During the 1960s, brands such as Hamilton in the United States and LIP in France experimented with magnetism, developing and producing some rather interesting (though now defunct) timepieces – Ventura at Hamilton and the Nautic-Ski at LIP – that used electromechanical means to oscillate the balance. Magnetic systems such as these have been back in the spotlight of late, although the resulting mechanisms, while undoubtedly original and clearly successful in garnering attention, have fallen somewhat short of expectations where chronometric precision is concerned.
TAG Heuer’s Grand Carrera Pendulum Concept chronograph is one. Rather than a conventional balance spring, a magnetic field oscillates the balance at a frequency of 6Hz. TAG Heuer unveiled the concept in 2010 with an optimised version slated for the following year. However, despite all its promise, this high-frequency mechanism was ultimately shelved.
Mechanical meets magnetic
Currently, the reference in magnetic escapements is the Seiko Spring Drive. Invented in the early 1970s by Yioshikazu Akahane, it went through 28 years of research and development before being presented to the trade in 1999 and officially brought to market in 2005 as an automatic mechanical movement providing 72 hours of power reserve. The balance makes 28,800 revolutions per hour and is part of an innovative regulating system that the Japanese firm calls Tri-synchro. Its role is to ensure the balance rotates at constant speed by applying an electromechanical brake to the staff when operating too fast (much like the magnetic brakes on a truck).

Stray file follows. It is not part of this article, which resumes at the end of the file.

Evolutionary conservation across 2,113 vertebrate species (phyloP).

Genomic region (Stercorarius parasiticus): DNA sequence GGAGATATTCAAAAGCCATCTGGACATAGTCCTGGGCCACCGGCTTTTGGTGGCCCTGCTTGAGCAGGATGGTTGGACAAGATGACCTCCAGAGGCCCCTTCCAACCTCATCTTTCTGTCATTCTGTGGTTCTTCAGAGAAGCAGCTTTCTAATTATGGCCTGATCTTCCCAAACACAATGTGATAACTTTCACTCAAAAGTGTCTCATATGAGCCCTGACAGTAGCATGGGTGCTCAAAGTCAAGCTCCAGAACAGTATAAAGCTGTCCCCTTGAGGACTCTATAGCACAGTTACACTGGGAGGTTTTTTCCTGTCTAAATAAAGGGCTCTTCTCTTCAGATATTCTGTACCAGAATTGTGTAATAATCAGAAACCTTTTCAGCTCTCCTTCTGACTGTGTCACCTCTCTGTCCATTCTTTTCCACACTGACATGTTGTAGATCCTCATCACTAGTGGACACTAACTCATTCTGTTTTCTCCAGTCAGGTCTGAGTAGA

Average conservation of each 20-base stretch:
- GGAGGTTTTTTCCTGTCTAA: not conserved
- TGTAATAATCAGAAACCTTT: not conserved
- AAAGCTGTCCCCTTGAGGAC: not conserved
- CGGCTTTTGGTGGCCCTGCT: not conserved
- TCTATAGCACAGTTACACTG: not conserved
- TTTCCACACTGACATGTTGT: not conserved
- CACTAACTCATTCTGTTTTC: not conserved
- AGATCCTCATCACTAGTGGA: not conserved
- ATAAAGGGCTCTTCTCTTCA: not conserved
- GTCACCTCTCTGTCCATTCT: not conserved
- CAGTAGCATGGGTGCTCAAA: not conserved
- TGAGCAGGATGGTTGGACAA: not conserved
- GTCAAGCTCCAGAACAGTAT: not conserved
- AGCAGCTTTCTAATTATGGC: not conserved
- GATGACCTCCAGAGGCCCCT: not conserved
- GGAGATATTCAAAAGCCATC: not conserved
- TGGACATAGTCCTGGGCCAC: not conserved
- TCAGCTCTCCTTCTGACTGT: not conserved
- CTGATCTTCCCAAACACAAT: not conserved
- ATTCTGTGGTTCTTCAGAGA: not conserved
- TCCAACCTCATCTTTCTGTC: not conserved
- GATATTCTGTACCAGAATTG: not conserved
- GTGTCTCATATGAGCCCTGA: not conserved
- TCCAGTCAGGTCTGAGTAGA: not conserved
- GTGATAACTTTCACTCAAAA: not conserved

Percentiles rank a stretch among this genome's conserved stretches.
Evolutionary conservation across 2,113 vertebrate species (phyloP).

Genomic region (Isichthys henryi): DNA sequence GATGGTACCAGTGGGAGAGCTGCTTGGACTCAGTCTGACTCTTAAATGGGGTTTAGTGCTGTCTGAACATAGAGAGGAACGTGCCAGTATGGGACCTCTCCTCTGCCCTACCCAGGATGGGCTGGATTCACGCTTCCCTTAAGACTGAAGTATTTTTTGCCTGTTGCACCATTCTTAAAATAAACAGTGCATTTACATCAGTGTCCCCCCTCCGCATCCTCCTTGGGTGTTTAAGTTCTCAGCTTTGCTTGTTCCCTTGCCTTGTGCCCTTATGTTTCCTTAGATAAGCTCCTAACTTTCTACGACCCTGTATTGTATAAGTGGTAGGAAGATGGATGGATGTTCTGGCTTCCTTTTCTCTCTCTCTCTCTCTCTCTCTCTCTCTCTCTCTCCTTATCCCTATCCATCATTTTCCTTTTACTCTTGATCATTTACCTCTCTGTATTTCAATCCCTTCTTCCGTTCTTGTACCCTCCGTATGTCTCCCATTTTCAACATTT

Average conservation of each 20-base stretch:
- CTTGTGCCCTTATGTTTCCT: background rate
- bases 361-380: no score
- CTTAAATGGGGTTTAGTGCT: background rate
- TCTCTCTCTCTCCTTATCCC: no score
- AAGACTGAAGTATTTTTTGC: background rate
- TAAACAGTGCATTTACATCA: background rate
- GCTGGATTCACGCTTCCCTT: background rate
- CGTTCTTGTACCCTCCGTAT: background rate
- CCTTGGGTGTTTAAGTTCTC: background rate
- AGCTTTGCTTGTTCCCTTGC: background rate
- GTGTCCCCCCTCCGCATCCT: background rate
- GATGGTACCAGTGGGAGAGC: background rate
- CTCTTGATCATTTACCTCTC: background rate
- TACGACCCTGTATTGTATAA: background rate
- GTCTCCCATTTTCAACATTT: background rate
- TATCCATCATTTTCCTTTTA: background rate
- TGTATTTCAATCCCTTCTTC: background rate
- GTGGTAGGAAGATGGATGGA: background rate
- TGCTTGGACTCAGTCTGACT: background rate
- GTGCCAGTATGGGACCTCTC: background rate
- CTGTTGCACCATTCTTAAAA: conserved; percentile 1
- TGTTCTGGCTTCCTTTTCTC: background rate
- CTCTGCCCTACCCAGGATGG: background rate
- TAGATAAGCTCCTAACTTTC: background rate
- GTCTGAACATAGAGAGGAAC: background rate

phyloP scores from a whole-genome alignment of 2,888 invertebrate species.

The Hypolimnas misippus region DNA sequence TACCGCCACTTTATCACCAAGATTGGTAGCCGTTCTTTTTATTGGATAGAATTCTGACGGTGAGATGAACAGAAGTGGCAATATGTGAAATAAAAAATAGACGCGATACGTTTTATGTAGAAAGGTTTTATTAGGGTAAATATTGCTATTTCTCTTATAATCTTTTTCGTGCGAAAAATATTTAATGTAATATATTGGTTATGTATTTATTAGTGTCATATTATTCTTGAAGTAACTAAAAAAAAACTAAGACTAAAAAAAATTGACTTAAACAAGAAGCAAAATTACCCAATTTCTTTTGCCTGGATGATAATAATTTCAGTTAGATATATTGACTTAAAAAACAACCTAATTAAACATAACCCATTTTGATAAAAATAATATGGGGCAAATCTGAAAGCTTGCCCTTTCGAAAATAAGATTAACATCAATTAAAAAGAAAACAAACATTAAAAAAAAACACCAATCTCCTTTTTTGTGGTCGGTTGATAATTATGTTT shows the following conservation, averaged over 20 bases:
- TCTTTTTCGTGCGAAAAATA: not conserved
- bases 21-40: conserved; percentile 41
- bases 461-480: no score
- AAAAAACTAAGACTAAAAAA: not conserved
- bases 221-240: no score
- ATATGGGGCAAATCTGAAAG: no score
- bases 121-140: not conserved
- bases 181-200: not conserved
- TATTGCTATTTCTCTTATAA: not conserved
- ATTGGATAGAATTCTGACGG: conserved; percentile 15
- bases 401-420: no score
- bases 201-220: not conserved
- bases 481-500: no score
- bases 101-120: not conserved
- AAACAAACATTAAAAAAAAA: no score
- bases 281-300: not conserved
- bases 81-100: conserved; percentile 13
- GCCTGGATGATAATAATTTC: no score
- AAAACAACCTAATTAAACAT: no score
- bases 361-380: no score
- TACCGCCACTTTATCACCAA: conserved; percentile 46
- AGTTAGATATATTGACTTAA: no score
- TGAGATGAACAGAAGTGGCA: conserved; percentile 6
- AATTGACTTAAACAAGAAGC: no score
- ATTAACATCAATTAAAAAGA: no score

Spring Drive movements equip only limited editions that are hand-assembled by the Manufacture’s most experienced watchmakers. Their precision is such that Seiko guarantees monthly rate accuracy of ±15 seconds: in other words, virtually equivalent to an ordinary quartz watch. Because one good idea inevitably leads to another, in 2015 Piaget presented its Emperador Coussin 700P, a limited edition of 188 pieces. The movement was developed from a Swiss patent CH 597 636 that was awarded in 1976 to Jean-Claude Berney and which, because it was never commercially used, became part of the public domain. A hybrid calibre, its functioning is, essentially, identical to that of the Spring Drive, which is protected by some sixty valid patents.
The best is yet to come?
And so we reach the end of an adventure during which technology has given form to human inventiveness, and which has taken us from the eleventh century to the present day. Of course, history never stands still. Chances are a watchmaker or engineer at one or other brand is already working away on the next revolutionary regulator, ticking the boxes one by one to produce the best system. We know this is a slow and complex process, and are well aware of the difficulty of industrialising a new mechanism, even with the latest technologies at hand. But this is where the magic of watchmaking lies. Technology will bring new perspectives now as in the past and again in the future.
Building on the achievements described throughout this series of articles, watchmakers have every hope of producing purely mechanical, high-frequency watches that will take them ever closer to their grail of perfect timekeeping. We’re not there yet, whereas quartz technologies have absolute precision – nanoseconds then femtoseconds – within their grasp. Watch this space!